Eastside: Preserve options for rails and trails on BNSF corridor
Dual use remains the operative concept for the future of the Eastside Rail Corridor. Plan for biking and hiking and commuter rail.
Seattle Times Editorial
Preserving the Eastside Rail Corridor in public ownership has always been about options and opportunities for commuter rail and bicycle trails. Choices for the future.
The Metropolitan King County Council is reviewing a proposal from County Executive Dow Constantine to buy 15.6 miles of the former BNSF Railway line from the Port of Seattle and secure an easement on an additional 3.9 miles.
The price is $15.8 million, which would be reduced to $13.8 million with credit for an earlier purchase of a multipurpose easement in the corridor.
Council members expressed enthusiasm for securing public ownership of the corridor and for the ability to offer dual rail and trail use in the future.
"This rail and trail agreement fulfills the commitment of our strategic plan to link together the current trail network with future trails into a seamless countywide network," said Council Vice Chair Jane Hague, as the executive's proposal was announced. "Most important it will be a future path for commuter rail options, economic development and enhance our recreational opportunities."
Reconciling these public goods takes time and money, but there is broad agreement that options must be kept open.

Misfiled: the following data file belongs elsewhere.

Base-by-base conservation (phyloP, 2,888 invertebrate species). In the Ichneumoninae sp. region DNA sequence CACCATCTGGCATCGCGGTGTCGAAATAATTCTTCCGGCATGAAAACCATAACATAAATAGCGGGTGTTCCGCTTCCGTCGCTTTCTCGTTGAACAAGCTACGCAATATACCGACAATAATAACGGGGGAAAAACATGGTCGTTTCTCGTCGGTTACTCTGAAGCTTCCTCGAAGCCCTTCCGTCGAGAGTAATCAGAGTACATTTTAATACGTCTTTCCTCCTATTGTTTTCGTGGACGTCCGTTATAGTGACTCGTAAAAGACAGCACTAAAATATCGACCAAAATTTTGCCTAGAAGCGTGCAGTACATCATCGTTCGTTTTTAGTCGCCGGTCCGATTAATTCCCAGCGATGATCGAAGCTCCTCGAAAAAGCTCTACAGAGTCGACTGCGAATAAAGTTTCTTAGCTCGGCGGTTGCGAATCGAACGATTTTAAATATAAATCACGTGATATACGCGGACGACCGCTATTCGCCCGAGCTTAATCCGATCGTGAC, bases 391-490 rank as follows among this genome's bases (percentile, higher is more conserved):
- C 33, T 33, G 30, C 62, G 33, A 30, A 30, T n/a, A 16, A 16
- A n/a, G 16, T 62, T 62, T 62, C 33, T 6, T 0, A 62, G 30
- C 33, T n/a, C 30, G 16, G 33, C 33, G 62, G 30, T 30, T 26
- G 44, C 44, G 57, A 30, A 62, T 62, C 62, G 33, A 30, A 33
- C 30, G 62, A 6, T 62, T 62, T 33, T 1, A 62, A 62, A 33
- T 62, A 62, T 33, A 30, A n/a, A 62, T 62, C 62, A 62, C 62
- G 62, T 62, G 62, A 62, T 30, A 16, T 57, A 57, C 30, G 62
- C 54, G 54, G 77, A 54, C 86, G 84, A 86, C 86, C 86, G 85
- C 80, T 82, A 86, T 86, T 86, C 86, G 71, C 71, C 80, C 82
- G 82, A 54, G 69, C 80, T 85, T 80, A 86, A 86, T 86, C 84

The city of Kirkland took ownership of a 5.75-mile segment of the corridor this past spring. The next step is finding money for improvements and deciding how to reconcile immediate interest in trail uses without compromising rail opportunities.
Bruce Agnew of the Cascadia Center of the Discovery Institute wants to keep development options for the Cross-Kirkland Corridor wide open, and that means leaving the BNSF rail tracks in place. Bury them in gravel used on other trails, but avoid demolition.
Snohomish Mayor Karen Guzak and Woodinville City Councilwoman Paulette Bauman have added their voices to the urgency of preserving options at the north end of the route and elsewhere to maximize future rail uses.
King County is looking at five financial options to cover its purchase within its 36-month deadline. They include property transfers, tapping the Conservation Futures Tax fund, federal resources, payments from the county Wastewater Treatment Division for service easements and private funding.
The conversations have resumed. They are complex, vigorous and cross jurisdictions. But they fundamentally represent agreement on preserving trail and rail options in the Eastside Rail Corridor. A primary goal.